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Active and Passive Electronic Components
Volume 2008, Article ID 693263, 4 pages
http://dx.doi.org/10.1155/2008/693263
Research Article

A Compact Wideband Stacked Antenna for the Tri-Band GPS Applications

1Communication and Electronics Department, Faculty of Engineering, Mansoura University, Mansoura 35516, Egypt
2Communication Department, College of Telecom and Information (CTI), Riyadh 11622, Saudi Arabia

Received 6 April 2008; Revised 13 July 2008; Accepted 8 September 2008

Academic Editor: Ashok Goel

Copyright © 2008 Maher M. Abd Elrazzak and M. F. Alsharekh. This is an open access article distributed under the Creative Commons Attribution License, which permits unrestricted use, distribution, and reproduction in any medium, provided the original work is properly cited.

Abstract

A compact wideband stacked patch antenna is presented for the applications of GPS systems. This antenna covers the L1, L2, and L5 GPS bands of operating frequencies 1.575, 1.227, and 1.176 GHz, respectively. High permittivity dielectric materials are used to minimize the antenna dimensions. The obtained antenna is of dimensions  mm. To verify the design, the time dependence field distribution, the scattering parameters, and the radiation pattern are presented. The scattering parameters show that the antenna operates at the GPS frequencies with lower than  dB. The finite difference time domain (FDTM) with the perfect matched layer (PML) is used in the present analysis.

1. Introduction

In the last few years, the microstrip antennas are the most rapidly developing antennas. These antennas have a wide application in the fields of mobile communications, integrated systems, satellites, and so forth. The microstrip antennas have many advantages compared with the conventional microwave antennas which are light weight, small size, low cost, and ease of installation. One of the most important disadvantages of the microstrip antennas is their limited bandwidth, especially to cover a certain band of a specific application. The present work focuses on a design of a wideband microstrip antenna for the GPS applications [14]. GPS systems have three bands, namely, L1 (1.575 GHz), L2 (1.227 GHz), and L5 (1.176 GHz) [2]. Recently, several low-profile antennas have been published for covering the last bands. In [1], antenna for a dual band L1 and L2 is presented while in [2, 3], the antenna is designed for the three bands L1, L2, and L3. In [3], a tunable technique is used to adapt the antenna for operating at the required bands while in [4], a modified F-shaped antenna with high permittivity is used.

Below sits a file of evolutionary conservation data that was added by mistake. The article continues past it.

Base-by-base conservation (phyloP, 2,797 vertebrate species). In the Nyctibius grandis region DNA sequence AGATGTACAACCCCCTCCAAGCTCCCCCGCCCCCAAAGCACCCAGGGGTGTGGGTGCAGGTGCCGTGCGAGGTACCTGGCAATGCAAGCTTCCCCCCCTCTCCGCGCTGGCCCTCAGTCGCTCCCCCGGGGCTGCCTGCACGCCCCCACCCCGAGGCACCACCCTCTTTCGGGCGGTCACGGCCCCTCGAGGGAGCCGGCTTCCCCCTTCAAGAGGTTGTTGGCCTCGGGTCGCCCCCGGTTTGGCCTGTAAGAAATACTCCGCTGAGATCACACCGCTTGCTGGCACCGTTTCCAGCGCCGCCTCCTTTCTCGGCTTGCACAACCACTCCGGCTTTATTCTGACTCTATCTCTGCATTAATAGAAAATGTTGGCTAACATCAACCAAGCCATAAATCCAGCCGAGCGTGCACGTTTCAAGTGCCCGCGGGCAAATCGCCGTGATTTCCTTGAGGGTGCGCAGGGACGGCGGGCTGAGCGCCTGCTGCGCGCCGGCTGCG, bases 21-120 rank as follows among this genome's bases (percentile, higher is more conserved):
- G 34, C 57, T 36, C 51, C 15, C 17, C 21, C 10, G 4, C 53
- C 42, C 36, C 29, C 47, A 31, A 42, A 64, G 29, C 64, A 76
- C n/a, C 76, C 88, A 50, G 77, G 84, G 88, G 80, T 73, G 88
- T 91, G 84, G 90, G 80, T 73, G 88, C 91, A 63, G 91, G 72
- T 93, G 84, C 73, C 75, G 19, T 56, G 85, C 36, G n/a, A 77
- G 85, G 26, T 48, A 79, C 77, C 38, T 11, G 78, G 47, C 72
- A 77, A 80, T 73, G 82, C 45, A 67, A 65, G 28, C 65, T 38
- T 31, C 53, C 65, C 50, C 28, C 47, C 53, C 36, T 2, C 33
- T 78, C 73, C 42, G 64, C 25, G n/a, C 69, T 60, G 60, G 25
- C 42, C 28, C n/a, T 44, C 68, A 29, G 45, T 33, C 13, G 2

In the present work, a compact stacked patch antenna is obtained for covering the three GPS bands without any tuning techniques. The antenna is fed by a microstrip feeder which is suitable to be integrated with the planar circuits. High permittivity dielectric materials are used to minimize the antenna dimensions. Two different dielectric substrates of 22 and 25 dielectric constants are used. The finite difference time domain [5, 6] and the perfect matched layer (PML) [7] are used in the present analysis.

2. Antenna Structure

The proposed stacked antenna is shown in Figure 1. The rectangular patch antenna has length equal to  mm, and width equal to  mm. The lower substrate is of height equal to 0.794 mm. The lower patch is fed by a microstrip line of width 2.490 mm. The upper patch has the same dimensions of the lower one, and it is allocated upper the lower one.

693263.fig.001